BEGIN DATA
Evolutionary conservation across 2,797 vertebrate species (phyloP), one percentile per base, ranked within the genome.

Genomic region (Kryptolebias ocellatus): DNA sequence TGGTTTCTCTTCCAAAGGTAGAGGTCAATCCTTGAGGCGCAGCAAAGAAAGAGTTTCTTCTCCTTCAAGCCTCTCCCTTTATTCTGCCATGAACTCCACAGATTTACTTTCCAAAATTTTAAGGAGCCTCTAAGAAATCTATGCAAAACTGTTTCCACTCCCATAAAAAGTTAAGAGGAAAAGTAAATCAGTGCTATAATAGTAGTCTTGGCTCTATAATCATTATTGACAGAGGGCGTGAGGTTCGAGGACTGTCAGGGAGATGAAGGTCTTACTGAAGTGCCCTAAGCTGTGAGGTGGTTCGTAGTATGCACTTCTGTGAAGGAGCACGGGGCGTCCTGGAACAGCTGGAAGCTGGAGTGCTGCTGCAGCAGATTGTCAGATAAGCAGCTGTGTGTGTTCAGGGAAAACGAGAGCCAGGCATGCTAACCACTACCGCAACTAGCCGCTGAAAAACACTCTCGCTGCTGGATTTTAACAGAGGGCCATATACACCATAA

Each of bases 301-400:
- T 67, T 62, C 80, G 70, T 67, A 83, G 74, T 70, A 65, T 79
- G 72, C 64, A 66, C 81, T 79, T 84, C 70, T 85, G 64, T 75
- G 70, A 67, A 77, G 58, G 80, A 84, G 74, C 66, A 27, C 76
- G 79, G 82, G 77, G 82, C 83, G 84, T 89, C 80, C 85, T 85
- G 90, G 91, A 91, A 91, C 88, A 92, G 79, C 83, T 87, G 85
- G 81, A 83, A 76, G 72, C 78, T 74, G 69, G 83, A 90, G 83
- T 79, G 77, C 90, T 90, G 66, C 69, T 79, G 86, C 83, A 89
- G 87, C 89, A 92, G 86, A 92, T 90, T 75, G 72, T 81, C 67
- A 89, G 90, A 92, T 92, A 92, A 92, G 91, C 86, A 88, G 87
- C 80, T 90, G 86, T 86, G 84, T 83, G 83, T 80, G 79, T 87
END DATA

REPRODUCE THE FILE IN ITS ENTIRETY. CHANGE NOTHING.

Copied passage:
Evolutionary conservation across 2,797 vertebrate species (phyloP), one percentile per base, ranked within the genome.

Genomic region (Kryptolebias ocellatus): DNA sequence TGGTTTCTCTTCCAAAGGTAGAGGTCAATCCTTGAGGCGCAGCAAAGAAAGAGTTTCTTCTCCTTCAAGCCTCTCCCTTTATTCTGCCATGAACTCCACAGATTTACTTTCCAAAATTTTAAGGAGCCTCTAAGAAATCTATGCAAAACTGTTTCCACTCCCATAAAAAGTTAAGAGGAAAAGTAAATCAGTGCTATAATAGTAGTCTTGGCTCTATAATCATTATTGACAGAGGGCGTGAGGTTCGAGGACTGTCAGGGAGATGAAGGTCTTACTGAAGTGCCCTAAGCTGTGAGGTGGTTCGTAGTATGCACTTCTGTGAAGGAGCACGGGGCGTCCTGGAACAGCTGGAAGCTGGAGTGCTGCTGCAGCAGATTGTCAGATAAGCAGCTGTGTGTGTTCAGGGAAAACGAGAGCCAGGCATGCTAACCACTACCGCAACTAGCCGCTGAAAAACACTCTCGCTGCTGGATTTTAACAGAGGGCCATATACACCATAA

Each of bases 301-400:
- T 67, T 62, C 80, G 70, T 67, A 83, G 74, T 70, A 65, T 79
- G 72, C 64, A 66, C 81, T 79, T 84, C 70, T 85, G 64, T 75
- G 70, A 67, A 77, G 58, G 80, A 84, G 74, C 66, A 27, C 76
- G 79, G 82, G 77, G 82, C 83, G 84, T 89, C 80, C 85, T 85
- G 90, G 91, A 91, A 91, C 88, A 92, G 79, C 83, T 87, G 85
- G 81, A 83, A 76, G 72, C 78, T 74, G 69, G 83, A 90, G 83
- T 79, G 77, C 90, T 90, G 66, C 69, T 79, G 86, C 83, A 89
- G 87, C 89, A 92, G 86, A 92, T 90, T 75, G 72, T 81, C 67
- A 89, G 90, A 92, T 92, A 92, A 92, G 91, C 86, A 88, G 87
- C 80, T 90, G 86, T 86, G 84, T 83, G 83, T 80, G 79, T 87